Recently in the news there has been a number of stories documenting swarms of bees in southern England. In the past month alone residents and tradesmen in Chichester have had to take cover as Bees swarmed around a local pub terrifying all those dining alfresco!
In Kent a 20,000 strong swarm of bees were holding a mini hostage as their queen had taken refuge under the bonnet of the vehicle! Police were also called to a swarm of bees targeting a pizza delivery bike and box in Fulham.
So why do they swarm and should we be as afraid of them as we are the dreaded wasp who itself has had its fair share of negative press of late due to invasions of non native species to the UK.
The months between April and July are peak house-hunting season for bees this is the time when the old queen vacates the nest to find a new home as the colony has expanded and the time has come for a new queen to hatch and take over.
The difference between Bees and Wasps?
As Bees are pollinators, they have hairy robust bodies with flat legs which are ideal for distributing pollen form one plant to the next. The Honey bee and the Solitary bee have short furry hair with the Bumble bee having long furry hairy body, with all 3 varying in colour. All 3 are reluctant to sting and are widely considered much more gentle natured than wasps with the Honey bee dying shortly after stinging.
This is due to their stingers being attached to their digestive tract so as the sting is released they sustain severe trauma leading to death!
Wasps have streamlined bodies for hunting, with little or no hair appearing smooth and shiny bodied. A wasp will sting readily and repeatedly however a hornet will only sting when provoked but did you know it also has the ability to bite? Wasps are predators. While occasionally feeding on nectar or pollen, their diet also consists of insects, flies and caterpillars and in the case of the Asian Hornet their diets also contains Honey bees!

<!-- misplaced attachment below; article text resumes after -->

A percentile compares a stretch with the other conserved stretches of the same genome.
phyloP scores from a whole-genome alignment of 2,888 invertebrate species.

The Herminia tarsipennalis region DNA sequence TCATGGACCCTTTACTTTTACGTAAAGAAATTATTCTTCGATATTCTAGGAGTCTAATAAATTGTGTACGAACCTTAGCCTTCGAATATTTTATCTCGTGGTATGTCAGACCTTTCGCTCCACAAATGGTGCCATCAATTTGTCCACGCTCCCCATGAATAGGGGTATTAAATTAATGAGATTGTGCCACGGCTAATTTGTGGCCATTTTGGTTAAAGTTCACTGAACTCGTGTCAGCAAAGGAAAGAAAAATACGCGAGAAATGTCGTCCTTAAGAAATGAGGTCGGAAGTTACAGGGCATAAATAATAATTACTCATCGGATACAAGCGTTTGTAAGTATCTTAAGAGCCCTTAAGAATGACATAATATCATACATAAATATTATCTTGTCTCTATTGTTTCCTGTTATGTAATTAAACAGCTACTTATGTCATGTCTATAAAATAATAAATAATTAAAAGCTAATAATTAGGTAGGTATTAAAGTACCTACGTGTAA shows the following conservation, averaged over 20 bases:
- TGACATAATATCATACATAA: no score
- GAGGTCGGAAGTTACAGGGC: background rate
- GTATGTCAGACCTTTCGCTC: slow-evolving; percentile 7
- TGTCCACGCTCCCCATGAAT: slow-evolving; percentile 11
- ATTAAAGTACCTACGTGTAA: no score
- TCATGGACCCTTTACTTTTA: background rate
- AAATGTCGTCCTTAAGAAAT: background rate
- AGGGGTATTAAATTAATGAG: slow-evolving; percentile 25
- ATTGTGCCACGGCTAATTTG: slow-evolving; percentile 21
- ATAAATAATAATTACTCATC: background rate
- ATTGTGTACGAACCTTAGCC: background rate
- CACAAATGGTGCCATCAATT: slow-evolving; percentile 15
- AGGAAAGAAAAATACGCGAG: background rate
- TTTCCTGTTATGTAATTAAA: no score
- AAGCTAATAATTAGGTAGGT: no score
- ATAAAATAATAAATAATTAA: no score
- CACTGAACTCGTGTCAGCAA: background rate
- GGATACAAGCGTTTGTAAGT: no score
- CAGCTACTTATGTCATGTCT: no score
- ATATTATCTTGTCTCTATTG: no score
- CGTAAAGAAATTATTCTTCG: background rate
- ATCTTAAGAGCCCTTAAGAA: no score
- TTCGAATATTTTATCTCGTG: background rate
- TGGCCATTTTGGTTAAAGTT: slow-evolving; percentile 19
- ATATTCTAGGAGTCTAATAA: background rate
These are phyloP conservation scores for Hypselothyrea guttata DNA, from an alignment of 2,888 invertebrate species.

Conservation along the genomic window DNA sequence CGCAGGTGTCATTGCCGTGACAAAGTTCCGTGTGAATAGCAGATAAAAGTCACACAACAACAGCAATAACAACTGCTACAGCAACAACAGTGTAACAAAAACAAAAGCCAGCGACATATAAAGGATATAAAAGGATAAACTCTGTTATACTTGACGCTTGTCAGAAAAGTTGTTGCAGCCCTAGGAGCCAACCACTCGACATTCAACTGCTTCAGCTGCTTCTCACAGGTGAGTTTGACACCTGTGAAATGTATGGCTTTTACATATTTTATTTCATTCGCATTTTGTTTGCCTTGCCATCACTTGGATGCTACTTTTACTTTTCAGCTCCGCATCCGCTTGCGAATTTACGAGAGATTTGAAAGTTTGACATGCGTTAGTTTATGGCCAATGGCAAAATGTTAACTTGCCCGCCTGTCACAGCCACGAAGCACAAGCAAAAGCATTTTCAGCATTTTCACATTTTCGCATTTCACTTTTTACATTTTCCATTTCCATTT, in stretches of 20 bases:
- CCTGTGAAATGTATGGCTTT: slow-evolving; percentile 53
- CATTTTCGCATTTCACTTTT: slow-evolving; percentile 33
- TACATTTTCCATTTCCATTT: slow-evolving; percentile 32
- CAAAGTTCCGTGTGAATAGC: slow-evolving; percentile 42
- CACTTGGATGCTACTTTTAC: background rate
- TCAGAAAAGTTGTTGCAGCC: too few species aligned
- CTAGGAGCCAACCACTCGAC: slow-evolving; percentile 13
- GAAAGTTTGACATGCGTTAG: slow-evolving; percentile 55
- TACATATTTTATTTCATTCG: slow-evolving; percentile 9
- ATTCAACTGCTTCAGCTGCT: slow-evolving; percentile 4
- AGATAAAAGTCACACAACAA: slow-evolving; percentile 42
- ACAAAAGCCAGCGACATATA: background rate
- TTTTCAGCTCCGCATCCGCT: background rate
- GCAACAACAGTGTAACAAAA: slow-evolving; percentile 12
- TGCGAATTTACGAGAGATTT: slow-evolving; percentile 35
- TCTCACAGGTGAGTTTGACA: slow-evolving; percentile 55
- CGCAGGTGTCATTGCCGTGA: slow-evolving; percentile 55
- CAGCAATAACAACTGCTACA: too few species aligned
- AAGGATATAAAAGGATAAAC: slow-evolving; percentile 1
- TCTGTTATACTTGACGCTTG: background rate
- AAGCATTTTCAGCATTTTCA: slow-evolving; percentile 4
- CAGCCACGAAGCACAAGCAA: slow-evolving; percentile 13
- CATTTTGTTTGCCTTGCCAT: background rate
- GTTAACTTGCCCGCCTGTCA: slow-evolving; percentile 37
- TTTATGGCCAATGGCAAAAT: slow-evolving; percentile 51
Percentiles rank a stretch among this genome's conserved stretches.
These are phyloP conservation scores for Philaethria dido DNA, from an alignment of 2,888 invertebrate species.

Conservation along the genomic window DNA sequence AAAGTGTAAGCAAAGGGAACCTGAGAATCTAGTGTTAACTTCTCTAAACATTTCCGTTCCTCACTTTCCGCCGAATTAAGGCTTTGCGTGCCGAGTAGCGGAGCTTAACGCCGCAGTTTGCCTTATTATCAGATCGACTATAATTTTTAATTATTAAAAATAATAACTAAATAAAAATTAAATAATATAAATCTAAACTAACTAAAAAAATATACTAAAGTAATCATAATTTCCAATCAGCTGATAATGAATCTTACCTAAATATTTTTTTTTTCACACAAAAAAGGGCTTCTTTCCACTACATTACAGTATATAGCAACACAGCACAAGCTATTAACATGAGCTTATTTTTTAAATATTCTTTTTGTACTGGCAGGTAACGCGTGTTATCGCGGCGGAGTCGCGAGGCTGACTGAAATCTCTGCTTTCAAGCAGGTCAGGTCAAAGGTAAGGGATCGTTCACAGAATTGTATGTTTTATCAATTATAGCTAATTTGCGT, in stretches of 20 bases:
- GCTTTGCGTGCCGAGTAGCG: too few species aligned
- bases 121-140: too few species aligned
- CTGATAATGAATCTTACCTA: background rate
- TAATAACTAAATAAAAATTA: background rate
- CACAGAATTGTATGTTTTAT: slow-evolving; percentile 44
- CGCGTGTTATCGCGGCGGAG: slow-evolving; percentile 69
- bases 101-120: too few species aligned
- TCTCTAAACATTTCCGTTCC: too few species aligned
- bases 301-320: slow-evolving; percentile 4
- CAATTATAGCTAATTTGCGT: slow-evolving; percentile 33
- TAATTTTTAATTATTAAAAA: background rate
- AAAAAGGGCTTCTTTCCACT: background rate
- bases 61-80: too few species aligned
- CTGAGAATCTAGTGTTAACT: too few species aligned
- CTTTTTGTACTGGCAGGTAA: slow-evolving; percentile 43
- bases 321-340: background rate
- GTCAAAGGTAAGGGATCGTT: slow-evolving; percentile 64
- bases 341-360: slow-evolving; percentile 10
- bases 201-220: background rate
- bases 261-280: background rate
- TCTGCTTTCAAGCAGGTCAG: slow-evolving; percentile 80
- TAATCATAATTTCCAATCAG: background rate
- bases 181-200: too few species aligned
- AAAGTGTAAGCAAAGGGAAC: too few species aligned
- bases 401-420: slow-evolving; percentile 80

Wasps frequently build their nests indoors, both in attics and inside houses. Most of the time nests are built in lofts, sheds, gardens and garages but they have been known to nest in more active areas of a property. However hollow trees, roofs, wall cavities soft soil and even cement are chosen nesting locations for Bees who build their nests out of wax cells that they create and build on top of each other.
A wasp's nest consists of one or more rounded combs made of a papery pulp created by chewing up wood fibres with their own saliva. Usually wasps do not swarm unless aggravated and protecting their own nest.
We suggest should you encounter bees or wasps stay calm and retreat quietly until they are out of sight. Do not attempt to deal with a swarm yourself and do not irritate the creatures by attempting to treat the swarm or nest with aerosols or homemade removal method this will just exacerbate the situation! Just call a professional who can remove them safely.